Handling Major Incidents

I’ve been blogging previously about Incident Management, and no discussion about Incident Management would be complete without mentioning Major Incidents.

First of all, let me offer a definition: A Major Incident is any Incident that has a significant or substantial effect on part of all of the business.

Leaving aside the issue about VIPs (a stuck keyboard belonging to your Chief Executive causing panic on the help desk), we can say that Major Incidents usually affect significant numbers of employees, and involve important enterprise level services.

So how do we manage Major Incidents? The answer is ‘we do all the stuff that we normally do’ – plus we do some other things. So we make sure that we log the Incident properly, use the CMDB as required, and make the best initial assignment that we can. If you are a Serio user, presumably you’ve set up a Broadcast Alert. Broadcast Alerts were specifically designed for major Incidents, and can be used to send emails about important Incidents to lots of people. You might also use the Serio Text Message Gateway to send text (SMS) messages.

Coming back to the ‘other things’ I mentioned above, this is where your Incident Manager (you have one, right?) takes a lead. What follows could, with a little effort, form the basis of a Major Incident Procedure.

  1. If you can, make a rough estimate of how long the Incident will last, or more accurately, how long the missing service will be unavailable. You might be reluctant to do this, as people have a tendency to hold you to rough estimates at times of stress, but you should do it anyway.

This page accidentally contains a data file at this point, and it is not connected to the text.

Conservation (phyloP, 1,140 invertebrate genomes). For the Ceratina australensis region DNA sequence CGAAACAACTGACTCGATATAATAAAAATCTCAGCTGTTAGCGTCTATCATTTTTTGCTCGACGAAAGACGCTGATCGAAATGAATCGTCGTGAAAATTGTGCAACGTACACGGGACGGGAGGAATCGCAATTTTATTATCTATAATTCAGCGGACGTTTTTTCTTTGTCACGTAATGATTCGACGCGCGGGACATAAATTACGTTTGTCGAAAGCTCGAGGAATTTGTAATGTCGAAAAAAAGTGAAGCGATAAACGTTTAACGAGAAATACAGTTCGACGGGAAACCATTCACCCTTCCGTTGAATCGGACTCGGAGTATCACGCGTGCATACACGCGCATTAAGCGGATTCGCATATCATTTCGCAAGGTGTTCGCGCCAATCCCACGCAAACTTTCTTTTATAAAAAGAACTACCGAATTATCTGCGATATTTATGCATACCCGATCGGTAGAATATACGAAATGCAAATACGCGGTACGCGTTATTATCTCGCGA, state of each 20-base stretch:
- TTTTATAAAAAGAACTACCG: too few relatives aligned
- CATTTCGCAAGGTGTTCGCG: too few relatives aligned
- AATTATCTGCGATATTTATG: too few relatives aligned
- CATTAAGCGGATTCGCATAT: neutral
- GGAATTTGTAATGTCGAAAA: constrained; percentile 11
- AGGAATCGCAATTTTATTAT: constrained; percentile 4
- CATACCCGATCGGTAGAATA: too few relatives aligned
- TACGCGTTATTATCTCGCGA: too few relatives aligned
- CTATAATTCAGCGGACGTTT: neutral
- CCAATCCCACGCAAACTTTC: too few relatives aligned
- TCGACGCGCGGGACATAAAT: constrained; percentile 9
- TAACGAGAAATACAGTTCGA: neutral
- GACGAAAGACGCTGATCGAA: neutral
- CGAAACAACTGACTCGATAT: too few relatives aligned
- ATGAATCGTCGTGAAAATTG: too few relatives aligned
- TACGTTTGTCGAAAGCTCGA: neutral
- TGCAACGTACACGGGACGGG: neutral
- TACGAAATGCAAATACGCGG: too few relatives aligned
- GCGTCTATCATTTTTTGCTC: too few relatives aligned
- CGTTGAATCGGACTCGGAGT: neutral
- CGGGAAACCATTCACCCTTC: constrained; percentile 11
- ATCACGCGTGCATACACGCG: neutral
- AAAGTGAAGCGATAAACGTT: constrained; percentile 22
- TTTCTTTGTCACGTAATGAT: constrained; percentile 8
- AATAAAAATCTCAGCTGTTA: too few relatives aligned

2. Inform the key stakeholders. By this I mean do more than send them an automated email, use the CMDB to identify the affected parties, and let them know about the Incident – don’t assume they know. Give them your estimate from 1. above. This way, they will know if it is worth starting manual procedures, and it will help them deal with their customers.
  3. If you are a Serio user, post the Incident to the Service Status website, as that is what it is for. Post updates on the Incident here during the day, your customers will appreciate it.
  4.  Inform your Problem Manager (you’ve got one, right?). I’ve blogged about Problem Management before here and here (and other places), and we have a Problem Management white paper on that subject for download.
  5. Once the Incident is resolved, perform a review. Analyse the Incident from different perspectives, which should include:
  • Could the Incident have been avoided in the first place?
  • What was the estimated cost to the business of the Incident?
  • How well did we perform in restoring the missing service to users?
  • Did we communicate effectively, both between ourselves and our customers?
  • How well did our internal documentation perform – for instance, our recovery documentation?
  1. Report your findings clearly with recommendations for the future.

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